Message from the Director
Law enforcement officers nationwide are being executed simply for doing their job. In fact, for the fifth year in a row, ambush-style executions were the number one cause of felonious officer deaths, according to a 2014 report released by the National Law Enforcement Officers Memorial Fund (NLEOMF).
So why are some U.S. politicians and other leaders encouraging the public to question the integrity of public safety officers, who are hired to PROTECT the public and the officials who represent them?
The current anti-police sentiment is in reaction to citizen deaths during altercations with police officers. The most noteworthy case is that of a Ferguson, Missouri police officer who shot and killed teenager Michael Brown, an African American, on Aug. 9, 2014 while he was fleeing police. In this case, like many of the others, Brown was not cooperative with police during his attempted arrest. However, much of the media coverage does not discuss that very critical fact. Shortly before the shooting, Brown was captured on video camera robbing a nearby convenience store, stealing several cigarillos and shoving the store clerk. Police said a struggle between Brown and a Ferguson officer over the officer's gun led to his death.
Register now for Carl Parsell Scholarship Golf Outing
Enjoy 18 holes of golf with refreshments on the course, lunch and steak dinner while benefitting local scholars at the 27th Annual Carl Parsell Memorial Scholarship Golf Outing on Thursday, June 8, 2017 at the Links of Novi.
Reservations are accepted on first-come first-serve basis. The cost for individuals is $110 or $440 for a foursome. Anyone wishing to sponsor a hole may do so for $250. The event includes over $4,000 in gifts and prizes. All donations are tax deductible.
The proceeds from the golf outing are used for the direct funding of the Michigan Association of Police (MAP), Michigan Association of Public Employees (MAPE), and Michigan Association of Fire Fighters (MAFF) Carl Parsell Memorial Scholarship Fund. The fund was established in honor of Carl Parsell, a pioneer of the law enforcement union movement. This year at least $7,500 will be awarded on behalf of the fund for continued education. Since the fund's establishment, over $100,000 in scholarships have been awarded.
Questions can be directed to the MAP/MAPE/MAFF office at (248) 509-7158.
National Police Week 2017
In 1962, President John F. Kennedy proclaimed May 15th as National Peace Officers Memorial Day and the calendar week in which May 15th falls, National Police Week. National Police Week pays special recognition to those law enforcement officers who have lost their lives in the line of duty for the safety and protection of others. Listed below are the events planned at the national level in Washington D.C. as well as Michigan's Peace Officers' Candlelight Memorial Service, honoring those who died in the line of duty. National Peace Officer’s Memorial Day, May 15, 2017 falls on a Monday, however, some events will take place before the official dates of Police Week in 2017.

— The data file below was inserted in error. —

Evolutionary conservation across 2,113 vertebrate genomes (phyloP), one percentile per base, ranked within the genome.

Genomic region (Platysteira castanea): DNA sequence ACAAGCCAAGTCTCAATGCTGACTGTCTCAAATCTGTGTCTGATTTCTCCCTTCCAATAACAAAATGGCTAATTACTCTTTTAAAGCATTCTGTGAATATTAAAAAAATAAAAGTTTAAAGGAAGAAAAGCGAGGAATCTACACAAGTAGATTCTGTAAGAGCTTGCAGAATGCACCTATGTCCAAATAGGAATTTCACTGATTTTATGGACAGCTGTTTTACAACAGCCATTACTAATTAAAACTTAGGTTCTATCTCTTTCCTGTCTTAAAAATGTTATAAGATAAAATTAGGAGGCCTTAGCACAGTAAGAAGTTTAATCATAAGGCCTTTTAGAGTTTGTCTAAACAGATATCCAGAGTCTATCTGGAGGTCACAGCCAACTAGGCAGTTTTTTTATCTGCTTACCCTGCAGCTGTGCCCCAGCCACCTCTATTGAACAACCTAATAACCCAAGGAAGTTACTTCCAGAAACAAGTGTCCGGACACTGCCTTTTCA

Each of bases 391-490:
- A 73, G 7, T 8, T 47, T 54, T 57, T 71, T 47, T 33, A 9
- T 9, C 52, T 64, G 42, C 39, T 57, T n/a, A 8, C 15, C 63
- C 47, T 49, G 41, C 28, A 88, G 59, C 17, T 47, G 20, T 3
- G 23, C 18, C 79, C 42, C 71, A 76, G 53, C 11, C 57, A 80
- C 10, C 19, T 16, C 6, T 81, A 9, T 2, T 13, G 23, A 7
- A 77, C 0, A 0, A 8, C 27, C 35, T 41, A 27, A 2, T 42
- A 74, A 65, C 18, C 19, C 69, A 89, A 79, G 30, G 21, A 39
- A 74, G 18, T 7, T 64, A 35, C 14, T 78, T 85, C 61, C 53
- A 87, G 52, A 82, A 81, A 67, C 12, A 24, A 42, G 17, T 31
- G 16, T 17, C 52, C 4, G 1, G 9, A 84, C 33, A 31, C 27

May 1 — Michigan
May 14-20 — Washington D.C.
Tuesday, May 2: 23rd Annual Blue Mass — 12:10 p.m. at St. Patrick Catholic Church, 619 Tenth Street, NW (10th & G Streets). Call (202) 347-2713 or visit www.saintpatrickdc.org
Saturday, May 6: 6th Annual Corrections Officers’ Wreath Laying Ceremony & Honor Guard Competition — 10 a.m.-noon at National Law Enforcement Officers Memorial. Honoring Corrections Personnel who have lost their lives in the line of duty. www.mwcog.org or call (202) 962-3200.
Thursday, May 11-16: National Police Week Retail Center opens 9 a.m. 309 E Street (Corner of 4th of E Streets, NW) Fellowship Hall of First Trinity Church, one block from the Memorial. www.nleomf.org/programs/policeweek/
Heins fills MAP’s permanent position on MCOLES
By Jennifer Gomori, MAP Editor
Michigan Association of Police (MAP) President Rich Heins is excited that MAP now has an official permanent seat on the Michigan Commission on Law Enforcement Standards (MCOLES) and no longer has to wait to see whether or not the Governor will appoint someone from the union.
Heins was sworn in as an MCOLES Commissioner December 2016, the same month the legislature agreed to allow the various police organizations already serving on MCOLES permanent seats on the commission. He was re-sworn in January 2017 due to the new standards that were set for the commission.
“They mandated somebody from each organization, the labor and management side of it, so you get both sides of the coin when discussing issues,” Heins said.
Heins is taking over the remaining portion of MAP Executive Director Fred Timpner’s two-year term, which expires December 31, 2017, while Timpner focuses on legislative issues affecting MAP members.